The researchers recruited patients in the Diabetes Mellitus Incidence (DiMelli) Cohort Registry. Subjects included 630 young Bavarians under the age of twenty who had been diagnosed with any kind of diabetes within the past six months. Blood samples and a detailed history was taken for each participant.
The scientists were interested in whether kids with multiple islet autoantibodies showed a different phenotype than kids with one or no autoantibodies (who might really have early onset type 2 diabetes rather than type 1 diabetes).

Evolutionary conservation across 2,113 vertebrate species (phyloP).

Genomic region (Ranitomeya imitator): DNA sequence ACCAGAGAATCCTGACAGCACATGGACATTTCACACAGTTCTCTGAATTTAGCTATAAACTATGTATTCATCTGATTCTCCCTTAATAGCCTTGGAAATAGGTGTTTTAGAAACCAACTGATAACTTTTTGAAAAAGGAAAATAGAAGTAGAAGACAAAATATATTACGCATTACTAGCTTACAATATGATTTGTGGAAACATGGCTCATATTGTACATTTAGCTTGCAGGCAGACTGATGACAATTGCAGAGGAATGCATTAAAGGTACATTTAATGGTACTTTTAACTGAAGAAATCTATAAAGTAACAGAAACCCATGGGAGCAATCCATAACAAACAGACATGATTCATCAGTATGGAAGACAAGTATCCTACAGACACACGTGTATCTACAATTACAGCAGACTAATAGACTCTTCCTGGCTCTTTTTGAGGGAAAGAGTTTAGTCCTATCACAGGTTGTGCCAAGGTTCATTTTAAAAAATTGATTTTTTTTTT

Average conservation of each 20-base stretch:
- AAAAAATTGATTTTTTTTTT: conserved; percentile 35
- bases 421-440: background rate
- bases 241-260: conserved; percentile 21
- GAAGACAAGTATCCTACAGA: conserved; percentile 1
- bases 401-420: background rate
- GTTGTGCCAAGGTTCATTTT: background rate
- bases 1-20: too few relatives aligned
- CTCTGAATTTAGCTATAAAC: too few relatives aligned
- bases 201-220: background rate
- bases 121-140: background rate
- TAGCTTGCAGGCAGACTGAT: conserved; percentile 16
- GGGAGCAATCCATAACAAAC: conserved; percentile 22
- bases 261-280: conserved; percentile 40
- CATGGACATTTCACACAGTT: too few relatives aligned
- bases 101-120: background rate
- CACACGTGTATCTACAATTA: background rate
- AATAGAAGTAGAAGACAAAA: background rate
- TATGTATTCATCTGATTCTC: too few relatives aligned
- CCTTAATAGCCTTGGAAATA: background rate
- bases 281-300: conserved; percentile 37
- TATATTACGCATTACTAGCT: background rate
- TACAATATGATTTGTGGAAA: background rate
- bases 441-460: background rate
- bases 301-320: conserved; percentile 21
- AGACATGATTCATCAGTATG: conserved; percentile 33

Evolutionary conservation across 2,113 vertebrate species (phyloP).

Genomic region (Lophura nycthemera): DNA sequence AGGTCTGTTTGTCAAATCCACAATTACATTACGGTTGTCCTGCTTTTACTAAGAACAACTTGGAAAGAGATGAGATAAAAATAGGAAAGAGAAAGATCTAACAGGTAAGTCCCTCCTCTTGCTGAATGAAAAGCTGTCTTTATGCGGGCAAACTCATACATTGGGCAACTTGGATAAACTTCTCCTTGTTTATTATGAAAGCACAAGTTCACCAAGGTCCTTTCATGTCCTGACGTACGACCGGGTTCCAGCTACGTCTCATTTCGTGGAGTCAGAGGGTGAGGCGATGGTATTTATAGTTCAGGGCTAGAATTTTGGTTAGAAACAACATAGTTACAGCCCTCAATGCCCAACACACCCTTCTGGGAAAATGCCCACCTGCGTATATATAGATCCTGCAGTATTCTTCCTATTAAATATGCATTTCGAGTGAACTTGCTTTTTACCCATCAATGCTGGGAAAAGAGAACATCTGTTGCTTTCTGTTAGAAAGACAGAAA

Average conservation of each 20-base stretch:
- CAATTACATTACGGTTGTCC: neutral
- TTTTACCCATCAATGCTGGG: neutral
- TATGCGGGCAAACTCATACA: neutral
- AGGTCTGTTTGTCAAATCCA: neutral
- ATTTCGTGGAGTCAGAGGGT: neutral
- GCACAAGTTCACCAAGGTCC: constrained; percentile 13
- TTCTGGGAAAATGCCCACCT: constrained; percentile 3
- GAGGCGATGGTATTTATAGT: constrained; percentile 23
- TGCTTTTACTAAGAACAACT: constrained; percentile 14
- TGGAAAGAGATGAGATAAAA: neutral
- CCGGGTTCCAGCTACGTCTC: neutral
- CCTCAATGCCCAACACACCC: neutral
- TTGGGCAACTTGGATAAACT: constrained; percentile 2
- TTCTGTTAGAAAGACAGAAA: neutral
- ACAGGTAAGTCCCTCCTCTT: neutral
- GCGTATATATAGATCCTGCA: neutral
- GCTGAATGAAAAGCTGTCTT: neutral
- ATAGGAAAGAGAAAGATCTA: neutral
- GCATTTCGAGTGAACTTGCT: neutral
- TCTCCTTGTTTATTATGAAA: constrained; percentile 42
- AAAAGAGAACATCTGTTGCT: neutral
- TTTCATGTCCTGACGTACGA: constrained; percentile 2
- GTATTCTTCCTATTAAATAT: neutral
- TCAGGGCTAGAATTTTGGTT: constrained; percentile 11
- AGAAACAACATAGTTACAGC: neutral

In order to be able to introduce the right steps in treatment and to offer patients accurate information about their disease, it is essential to refine the criteria for differentiating and diagnosing the different forms of diabetes. Further studies are now required to shed light on the long-term development of the phenotypes, the distribution of different types of diabetes and the way in which their features present themselves in adult patients.